22 January 2016 Three United Nations human rights experts today called on the Government of Nigeria to assist in the rehabilitation and reintegration of women and children who escaped or were liberated from Boko Haram captivity.
“As the region transits from relief to recovery, it is important to ensure that rehabilitation and reintegration measures are grounded in human rights norms and take into consideration the impact of the regional conflict on women and children,” said the UN Special Rapporteurs on sale of children, Maud de Boer-Buquicchio; on contemporary forms of slavery, Urmila Bhoola; and on right to health, Dainius Puras, at the end of an official visit to Nigeria.
“These measures must aim to fundamentally transform society for the better while addressing the immediate needs of women and girls,” the experts stressed. “They must also address root causes especially discrimination, deprivation, exclusion and gender inequality.”
The Special Rapporteurs commended the initiatives taken so far by the Government, but cautioned that “gaps remain in implementing policies and enforcing laws in a manner that makes a real difference in the lives of all, especially women and children affected by the insecurity and violence in the Northeast.”
Noting the progress made in the management of internally displaced persons (IDPs) camps, they called for further efforts to ensure that reintegration and rehabilitation programmes leave no one behind, wherever they may have settled. “In particular, health systems must be strengthened, so as to meet the physical and mental health needs of both the displaced and the host communities,” the experts stated.
“During our visits to camps in Maiduguri, we witnessed first-hand the health and social impacts of the conflict. We met with women and girls who reported limited access to services including adequate nutritious food, psychosocial support, education, and health including sexual and reproductive services,” they said.
The Special Rapporteurs called on the Government and international partners to provide skills development and livelihood opportunities in order to ensure economic empowerment and secure access to decent work. “This will go a long way in ensuring IDPs have the necessary skills and the opportunities to re-build their lives as well as integrate in their former or new communities,” they noted.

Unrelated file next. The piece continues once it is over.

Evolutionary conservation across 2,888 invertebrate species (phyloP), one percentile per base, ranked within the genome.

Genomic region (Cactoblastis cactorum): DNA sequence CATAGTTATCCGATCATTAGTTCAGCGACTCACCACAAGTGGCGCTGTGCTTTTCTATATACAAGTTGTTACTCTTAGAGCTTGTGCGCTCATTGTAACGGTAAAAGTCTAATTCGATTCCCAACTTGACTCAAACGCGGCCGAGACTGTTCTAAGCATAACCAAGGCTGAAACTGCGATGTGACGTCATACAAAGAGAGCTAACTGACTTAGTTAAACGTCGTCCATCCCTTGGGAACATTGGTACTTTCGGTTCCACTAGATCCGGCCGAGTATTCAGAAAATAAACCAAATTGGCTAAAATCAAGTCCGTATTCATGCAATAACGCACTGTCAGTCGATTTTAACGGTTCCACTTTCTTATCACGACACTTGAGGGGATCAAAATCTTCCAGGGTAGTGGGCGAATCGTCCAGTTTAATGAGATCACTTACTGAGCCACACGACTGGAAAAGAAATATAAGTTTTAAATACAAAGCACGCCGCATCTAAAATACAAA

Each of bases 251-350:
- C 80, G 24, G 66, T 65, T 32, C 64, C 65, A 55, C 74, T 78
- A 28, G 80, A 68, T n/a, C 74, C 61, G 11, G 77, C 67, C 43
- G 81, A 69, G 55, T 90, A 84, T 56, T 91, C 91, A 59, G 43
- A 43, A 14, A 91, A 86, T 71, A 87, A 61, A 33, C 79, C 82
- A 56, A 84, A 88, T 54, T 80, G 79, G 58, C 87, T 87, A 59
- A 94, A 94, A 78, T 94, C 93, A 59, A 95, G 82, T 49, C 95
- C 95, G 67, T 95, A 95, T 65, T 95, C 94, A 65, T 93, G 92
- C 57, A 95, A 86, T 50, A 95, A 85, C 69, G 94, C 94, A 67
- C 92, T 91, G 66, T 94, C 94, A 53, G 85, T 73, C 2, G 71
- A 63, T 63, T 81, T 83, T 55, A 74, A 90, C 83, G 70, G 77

“A protection gap is evident especially in the service delivery and access to justice for women and girls victims of Boko Haram,” the experts stated. “Real and concerted efforts are needed at the Federal and State levels to secure accountability and address impunity for sexual violence, including child and forced marriage.”
“We would also welcome more information, at an appropriate time and bearing in mind security considerations, on the steps taken to locate and rescue all victims of abduction by Boko Haram, in particular the schoolgirls from Chibok,” they said.
Meanwhile, they stressed the urgent and pressing need for effective measures to address stigma, ostracism and rejection of women and children associated with Boko Haram by their families and communities. “Efforts at community cohesion, peacebuilding and reconciliation must start now and accelerate as people begin to return from displacement,” they warned.
The Special Rapporteurs also noted that “the current comprehensive approach to addressing challenges in the North East provides a good opportunity not only to reintegrate women and children affected by Boko Haram but also to strengthen the health and educational sectors which are crucial for peace, security and sustainable development in Nigeria.”
During their five-day official visit to Nigeria, the human rights experts met with representatives from various Ministries, the Parliament and other public bodies, as well as civil society and relevant UN agencies. They also visited IDP camps and the De-radicalization Programme, and met with some of the parents of the missing Chibok girls.
The Special Rapporteurs will present a report on this visit to the UN Human Rights Council in the course of 2016.
Independent experts or special rapporteurs are appointed by the Geneva-based UN Human Rights Council to examine and report back on a country situation or a specific human rights theme. The positions are honorary and the experts are not UN staff, nor are they paid for their work.
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